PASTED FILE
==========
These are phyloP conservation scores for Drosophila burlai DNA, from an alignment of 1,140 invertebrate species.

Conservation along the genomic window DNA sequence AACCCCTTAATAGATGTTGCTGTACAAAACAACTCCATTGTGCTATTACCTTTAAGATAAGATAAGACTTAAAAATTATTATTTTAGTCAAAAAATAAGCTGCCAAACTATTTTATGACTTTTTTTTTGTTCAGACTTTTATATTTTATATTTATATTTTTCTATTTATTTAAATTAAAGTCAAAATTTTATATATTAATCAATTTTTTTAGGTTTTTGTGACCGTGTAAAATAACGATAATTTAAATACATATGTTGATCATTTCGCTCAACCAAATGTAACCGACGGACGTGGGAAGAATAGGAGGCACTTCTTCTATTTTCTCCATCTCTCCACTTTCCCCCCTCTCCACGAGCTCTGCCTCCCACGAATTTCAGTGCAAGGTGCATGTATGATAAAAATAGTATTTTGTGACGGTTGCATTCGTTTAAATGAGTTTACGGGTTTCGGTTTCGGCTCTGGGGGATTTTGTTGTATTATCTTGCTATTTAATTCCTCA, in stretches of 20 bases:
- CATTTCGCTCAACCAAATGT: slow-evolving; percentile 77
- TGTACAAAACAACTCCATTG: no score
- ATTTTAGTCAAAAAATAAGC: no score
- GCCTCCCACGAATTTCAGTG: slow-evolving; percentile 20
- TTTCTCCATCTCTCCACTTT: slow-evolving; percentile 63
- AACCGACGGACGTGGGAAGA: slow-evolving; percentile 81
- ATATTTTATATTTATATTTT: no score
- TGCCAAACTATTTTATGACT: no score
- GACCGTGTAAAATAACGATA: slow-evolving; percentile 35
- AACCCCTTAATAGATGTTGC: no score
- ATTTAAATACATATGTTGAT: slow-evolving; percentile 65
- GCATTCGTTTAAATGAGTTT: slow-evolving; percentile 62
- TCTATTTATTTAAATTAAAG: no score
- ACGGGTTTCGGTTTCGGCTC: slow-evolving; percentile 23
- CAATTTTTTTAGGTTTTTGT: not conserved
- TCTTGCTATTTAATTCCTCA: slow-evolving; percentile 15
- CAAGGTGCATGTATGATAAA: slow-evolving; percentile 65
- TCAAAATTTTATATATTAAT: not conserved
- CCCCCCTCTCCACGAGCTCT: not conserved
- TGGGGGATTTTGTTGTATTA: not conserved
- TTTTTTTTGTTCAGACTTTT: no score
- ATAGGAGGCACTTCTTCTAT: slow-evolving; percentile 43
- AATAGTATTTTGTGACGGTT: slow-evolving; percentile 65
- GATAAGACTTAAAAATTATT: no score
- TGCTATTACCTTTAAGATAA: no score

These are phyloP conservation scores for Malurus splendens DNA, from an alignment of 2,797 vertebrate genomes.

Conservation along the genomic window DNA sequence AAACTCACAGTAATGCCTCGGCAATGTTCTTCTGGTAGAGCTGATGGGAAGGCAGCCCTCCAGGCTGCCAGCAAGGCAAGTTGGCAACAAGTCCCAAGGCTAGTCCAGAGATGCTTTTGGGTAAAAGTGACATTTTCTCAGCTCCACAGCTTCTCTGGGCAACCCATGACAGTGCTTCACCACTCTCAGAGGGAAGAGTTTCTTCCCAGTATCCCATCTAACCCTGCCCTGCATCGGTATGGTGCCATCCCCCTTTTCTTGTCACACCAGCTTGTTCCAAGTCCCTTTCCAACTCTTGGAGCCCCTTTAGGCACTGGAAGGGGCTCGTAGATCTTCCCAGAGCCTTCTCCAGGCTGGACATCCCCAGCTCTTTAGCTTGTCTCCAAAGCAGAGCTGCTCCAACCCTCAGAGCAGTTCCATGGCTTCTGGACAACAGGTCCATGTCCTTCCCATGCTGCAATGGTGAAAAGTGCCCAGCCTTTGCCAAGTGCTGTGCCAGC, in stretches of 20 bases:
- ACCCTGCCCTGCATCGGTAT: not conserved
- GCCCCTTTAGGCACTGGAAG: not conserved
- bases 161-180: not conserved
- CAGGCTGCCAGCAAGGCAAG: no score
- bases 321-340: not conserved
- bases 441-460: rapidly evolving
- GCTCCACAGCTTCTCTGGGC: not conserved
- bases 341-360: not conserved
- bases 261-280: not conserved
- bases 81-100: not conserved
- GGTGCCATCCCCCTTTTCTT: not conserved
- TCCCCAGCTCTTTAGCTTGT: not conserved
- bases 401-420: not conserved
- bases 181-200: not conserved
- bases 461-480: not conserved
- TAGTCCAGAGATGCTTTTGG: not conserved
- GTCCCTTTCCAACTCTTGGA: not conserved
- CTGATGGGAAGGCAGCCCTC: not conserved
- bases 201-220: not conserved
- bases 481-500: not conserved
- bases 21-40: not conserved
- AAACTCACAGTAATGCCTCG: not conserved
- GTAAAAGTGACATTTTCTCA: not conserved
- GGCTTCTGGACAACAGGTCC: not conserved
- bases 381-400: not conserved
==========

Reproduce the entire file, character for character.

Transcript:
These are phyloP conservation scores for Drosophila burlai DNA, from an alignment of 1,140 invertebrate species.

Conservation along the genomic window DNA sequence AACCCCTTAATAGATGTTGCTGTACAAAACAACTCCATTGTGCTATTACCTTTAAGATAAGATAAGACTTAAAAATTATTATTTTAGTCAAAAAATAAGCTGCCAAACTATTTTATGACTTTTTTTTTGTTCAGACTTTTATATTTTATATTTATATTTTTCTATTTATTTAAATTAAAGTCAAAATTTTATATATTAATCAATTTTTTTAGGTTTTTGTGACCGTGTAAAATAACGATAATTTAAATACATATGTTGATCATTTCGCTCAACCAAATGTAACCGACGGACGTGGGAAGAATAGGAGGCACTTCTTCTATTTTCTCCATCTCTCCACTTTCCCCCCTCTCCACGAGCTCTGCCTCCCACGAATTTCAGTGCAAGGTGCATGTATGATAAAAATAGTATTTTGTGACGGTTGCATTCGTTTAAATGAGTTTACGGGTTTCGGTTTCGGCTCTGGGGGATTTTGTTGTATTATCTTGCTATTTAATTCCTCA, in stretches of 20 bases:
- CATTTCGCTCAACCAAATGT: slow-evolving; percentile 77
- TGTACAAAACAACTCCATTG: no score
- ATTTTAGTCAAAAAATAAGC: no score
- GCCTCCCACGAATTTCAGTG: slow-evolving; percentile 20
- TTTCTCCATCTCTCCACTTT: slow-evolving; percentile 63
- AACCGACGGACGTGGGAAGA: slow-evolving; percentile 81
- ATATTTTATATTTATATTTT: no score
- TGCCAAACTATTTTATGACT: no score
- GACCGTGTAAAATAACGATA: slow-evolving; percentile 35
- AACCCCTTAATAGATGTTGC: no score
- ATTTAAATACATATGTTGAT: slow-evolving; percentile 65
- GCATTCGTTTAAATGAGTTT: slow-evolving; percentile 62
- TCTATTTATTTAAATTAAAG: no score
- ACGGGTTTCGGTTTCGGCTC: slow-evolving; percentile 23
- CAATTTTTTTAGGTTTTTGT: not conserved
- TCTTGCTATTTAATTCCTCA: slow-evolving; percentile 15
- CAAGGTGCATGTATGATAAA: slow-evolving; percentile 65
- TCAAAATTTTATATATTAAT: not conserved
- CCCCCCTCTCCACGAGCTCT: not conserved
- TGGGGGATTTTGTTGTATTA: not conserved
- TTTTTTTTGTTCAGACTTTT: no score
- ATAGGAGGCACTTCTTCTAT: slow-evolving; percentile 43
- AATAGTATTTTGTGACGGTT: slow-evolving; percentile 65
- GATAAGACTTAAAAATTATT: no score
- TGCTATTACCTTTAAGATAA: no score

These are phyloP conservation scores for Malurus splendens DNA, from an alignment of 2,797 vertebrate genomes.

Conservation along the genomic window DNA sequence AAACTCACAGTAATGCCTCGGCAATGTTCTTCTGGTAGAGCTGATGGGAAGGCAGCCCTCCAGGCTGCCAGCAAGGCAAGTTGGCAACAAGTCCCAAGGCTAGTCCAGAGATGCTTTTGGGTAAAAGTGACATTTTCTCAGCTCCACAGCTTCTCTGGGCAACCCATGACAGTGCTTCACCACTCTCAGAGGGAAGAGTTTCTTCCCAGTATCCCATCTAACCCTGCCCTGCATCGGTATGGTGCCATCCCCCTTTTCTTGTCACACCAGCTTGTTCCAAGTCCCTTTCCAACTCTTGGAGCCCCTTTAGGCACTGGAAGGGGCTCGTAGATCTTCCCAGAGCCTTCTCCAGGCTGGACATCCCCAGCTCTTTAGCTTGTCTCCAAAGCAGAGCTGCTCCAACCCTCAGAGCAGTTCCATGGCTTCTGGACAACAGGTCCATGTCCTTCCCATGCTGCAATGGTGAAAAGTGCCCAGCCTTTGCCAAGTGCTGTGCCAGC, in stretches of 20 bases:
- ACCCTGCCCTGCATCGGTAT: not conserved
- GCCCCTTTAGGCACTGGAAG: not conserved
- bases 161-180: not conserved
- CAGGCTGCCAGCAAGGCAAG: no score
- bases 321-340: not conserved
- bases 441-460: rapidly evolving
- GCTCCACAGCTTCTCTGGGC: not conserved
- bases 341-360: not conserved
- bases 261-280: not conserved
- bases 81-100: not conserved
- GGTGCCATCCCCCTTTTCTT: not conserved
- TCCCCAGCTCTTTAGCTTGT: not conserved
- bases 401-420: not conserved
- bases 181-200: not conserved
- bases 461-480: not conserved
- TAGTCCAGAGATGCTTTTGG: not conserved
- GTCCCTTTCCAACTCTTGGA: not conserved
- CTGATGGGAAGGCAGCCCTC: not conserved
- bases 201-220: not conserved
- bases 481-500: not conserved
- bases 21-40: not conserved
- AAACTCACAGTAATGCCTCG: not conserved
- GTAAAAGTGACATTTTCTCA: not conserved
- GGCTTCTGGACAACAGGTCC: not conserved
- bases 381-400: not conserved